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(re: re: Ken: your personal collection of Sierra games)

> I’m wondering just how the program works, and then will
> it read the image afterwards?

The program stores a very accurate representation of all the “pulses” for each track of a floppy disk. This is (nearly) the lowest level of representation possible (we are talking about a far lower level than sector data, not to mention files!), so any kind of protection or strange layout can be imaged properly, and automatically.

The program requires some hardware:
– a “good” motherboard, in this case not meaning new or fast. It seems Pentium and older AMD motherboards are the best in this case.
– a fast parallel port card. A dedicated PCI-based parallel port card is best.
– a simple 2-wire cable that connects to the floppy cable on one end, and to the parallel port on the other.

The software is not able to write images back to disk (mainly because, generally speaking, this is technically not possible), so the images must be used with emulators. The first emulator to support these images is the Amiga emulator WinUAE ( Other emulators should follow (probably Atari ST first).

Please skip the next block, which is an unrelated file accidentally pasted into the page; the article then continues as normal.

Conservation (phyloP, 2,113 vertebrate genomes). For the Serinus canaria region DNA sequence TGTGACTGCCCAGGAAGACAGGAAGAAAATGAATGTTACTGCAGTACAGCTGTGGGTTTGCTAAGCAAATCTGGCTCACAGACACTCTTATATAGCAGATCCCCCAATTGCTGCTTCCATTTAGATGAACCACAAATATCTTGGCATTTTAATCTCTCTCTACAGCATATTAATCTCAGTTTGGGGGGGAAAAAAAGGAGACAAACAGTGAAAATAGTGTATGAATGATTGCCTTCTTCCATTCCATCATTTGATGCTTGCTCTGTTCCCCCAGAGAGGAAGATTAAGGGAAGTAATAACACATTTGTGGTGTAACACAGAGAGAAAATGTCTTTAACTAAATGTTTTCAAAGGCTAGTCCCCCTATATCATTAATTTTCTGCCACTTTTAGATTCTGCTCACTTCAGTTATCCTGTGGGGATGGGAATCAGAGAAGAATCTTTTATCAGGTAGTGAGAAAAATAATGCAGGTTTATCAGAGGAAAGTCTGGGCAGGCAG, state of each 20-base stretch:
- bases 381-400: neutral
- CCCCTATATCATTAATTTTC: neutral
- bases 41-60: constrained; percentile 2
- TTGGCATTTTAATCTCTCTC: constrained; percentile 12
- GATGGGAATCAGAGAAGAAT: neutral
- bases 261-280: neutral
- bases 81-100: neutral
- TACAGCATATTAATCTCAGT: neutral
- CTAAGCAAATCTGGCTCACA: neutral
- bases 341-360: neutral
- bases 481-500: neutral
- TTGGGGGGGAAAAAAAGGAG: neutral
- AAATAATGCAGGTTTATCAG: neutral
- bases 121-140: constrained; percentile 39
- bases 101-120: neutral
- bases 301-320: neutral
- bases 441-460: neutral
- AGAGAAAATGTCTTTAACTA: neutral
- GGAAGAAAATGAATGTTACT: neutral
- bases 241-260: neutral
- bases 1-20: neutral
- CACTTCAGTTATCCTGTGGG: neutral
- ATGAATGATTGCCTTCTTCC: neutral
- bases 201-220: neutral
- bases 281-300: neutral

Anyway, I think the most important now is to backup the disks before they get corrupted. Emulators can be developed/enhanced later.

> at least many people here have original disks for the
> PC-era of Sierra’s games.

In fact, I have quite a few myself as well 😉

> Perhaps if you were to give more information about the
> program and ideas about how such an archive could be
> created, how it would be organized, etc.

I would think that it is better to start with Ken’s collection, and create a list of what’s missing, posted on this site. Fans could then make images of the missing games. I’m ready to offer registered versions to anyone having missing games, as well as give any advice to help setup a working configuration for the imaging process.

I’d like to see all Sierra games imaged, including any version for any machine in any language (I think LSL3 was the first multi-language Sierra game, at least in Europe).

The box, manuals, etc. should also be properly scanned (I’d say in 600 dpi quality) and the scans archived along with the disk images.